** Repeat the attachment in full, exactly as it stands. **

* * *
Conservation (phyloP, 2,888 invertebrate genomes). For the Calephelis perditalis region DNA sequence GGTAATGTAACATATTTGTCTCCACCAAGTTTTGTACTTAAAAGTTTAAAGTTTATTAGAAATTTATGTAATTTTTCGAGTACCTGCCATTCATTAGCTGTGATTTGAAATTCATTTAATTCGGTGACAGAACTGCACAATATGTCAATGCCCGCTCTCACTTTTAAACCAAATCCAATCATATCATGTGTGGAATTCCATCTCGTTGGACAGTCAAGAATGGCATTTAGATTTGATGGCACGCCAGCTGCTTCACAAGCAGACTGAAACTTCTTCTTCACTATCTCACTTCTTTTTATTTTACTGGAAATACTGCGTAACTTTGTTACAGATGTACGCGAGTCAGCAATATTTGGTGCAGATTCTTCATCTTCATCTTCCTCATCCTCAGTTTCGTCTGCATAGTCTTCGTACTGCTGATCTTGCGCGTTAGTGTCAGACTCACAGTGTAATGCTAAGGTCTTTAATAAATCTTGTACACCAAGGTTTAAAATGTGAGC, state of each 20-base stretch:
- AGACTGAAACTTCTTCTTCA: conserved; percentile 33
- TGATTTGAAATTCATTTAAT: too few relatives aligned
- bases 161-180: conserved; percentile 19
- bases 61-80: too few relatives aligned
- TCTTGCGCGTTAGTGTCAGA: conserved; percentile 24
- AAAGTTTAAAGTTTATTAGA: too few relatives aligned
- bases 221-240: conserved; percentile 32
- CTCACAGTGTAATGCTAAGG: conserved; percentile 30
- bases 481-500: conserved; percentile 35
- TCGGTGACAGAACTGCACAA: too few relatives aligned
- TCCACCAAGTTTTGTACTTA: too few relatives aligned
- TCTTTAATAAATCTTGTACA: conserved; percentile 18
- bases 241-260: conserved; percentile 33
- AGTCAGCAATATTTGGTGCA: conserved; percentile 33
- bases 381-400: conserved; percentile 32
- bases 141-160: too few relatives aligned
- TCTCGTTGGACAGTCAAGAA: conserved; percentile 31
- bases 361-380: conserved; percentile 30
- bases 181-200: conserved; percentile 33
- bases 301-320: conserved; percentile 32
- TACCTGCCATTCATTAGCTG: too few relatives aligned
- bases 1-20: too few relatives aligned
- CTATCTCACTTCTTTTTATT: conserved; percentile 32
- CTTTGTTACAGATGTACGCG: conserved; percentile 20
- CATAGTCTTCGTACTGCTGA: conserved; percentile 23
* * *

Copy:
Conservation (phyloP, 2,888 invertebrate genomes). For the Calephelis perditalis region DNA sequence GGTAATGTAACATATTTGTCTCCACCAAGTTTTGTACTTAAAAGTTTAAAGTTTATTAGAAATTTATGTAATTTTTCGAGTACCTGCCATTCATTAGCTGTGATTTGAAATTCATTTAATTCGGTGACAGAACTGCACAATATGTCAATGCCCGCTCTCACTTTTAAACCAAATCCAATCATATCATGTGTGGAATTCCATCTCGTTGGACAGTCAAGAATGGCATTTAGATTTGATGGCACGCCAGCTGCTTCACAAGCAGACTGAAACTTCTTCTTCACTATCTCACTTCTTTTTATTTTACTGGAAATACTGCGTAACTTTGTTACAGATGTACGCGAGTCAGCAATATTTGGTGCAGATTCTTCATCTTCATCTTCCTCATCCTCAGTTTCGTCTGCATAGTCTTCGTACTGCTGATCTTGCGCGTTAGTGTCAGACTCACAGTGTAATGCTAAGGTCTTTAATAAATCTTGTACACCAAGGTTTAAAATGTGAGC, state of each 20-base stretch:
- AGACTGAAACTTCTTCTTCA: conserved; percentile 33
- TGATTTGAAATTCATTTAAT: too few relatives aligned
- bases 161-180: conserved; percentile 19
- bases 61-80: too few relatives aligned
- TCTTGCGCGTTAGTGTCAGA: conserved; percentile 24
- AAAGTTTAAAGTTTATTAGA: too few relatives aligned
- bases 221-240: conserved; percentile 32
- CTCACAGTGTAATGCTAAGG: conserved; percentile 30
- bases 481-500: conserved; percentile 35
- TCGGTGACAGAACTGCACAA: too few relatives aligned
- TCCACCAAGTTTTGTACTTA: too few relatives aligned
- TCTTTAATAAATCTTGTACA: conserved; percentile 18
- bases 241-260: conserved; percentile 33
- AGTCAGCAATATTTGGTGCA: conserved; percentile 33
- bases 381-400: conserved; percentile 32
- bases 141-160: too few relatives aligned
- TCTCGTTGGACAGTCAAGAA: conserved; percentile 31
- bases 361-380: conserved; percentile 30
- bases 181-200: conserved; percentile 33
- bases 301-320: conserved; percentile 32
- TACCTGCCATTCATTAGCTG: too few relatives aligned
- bases 1-20: too few relatives aligned
- CTATCTCACTTCTTTTTATT: conserved; percentile 32
- CTTTGTTACAGATGTACGCG: conserved; percentile 20
- CATAGTCTTCGTACTGCTGA: conserved; percentile 23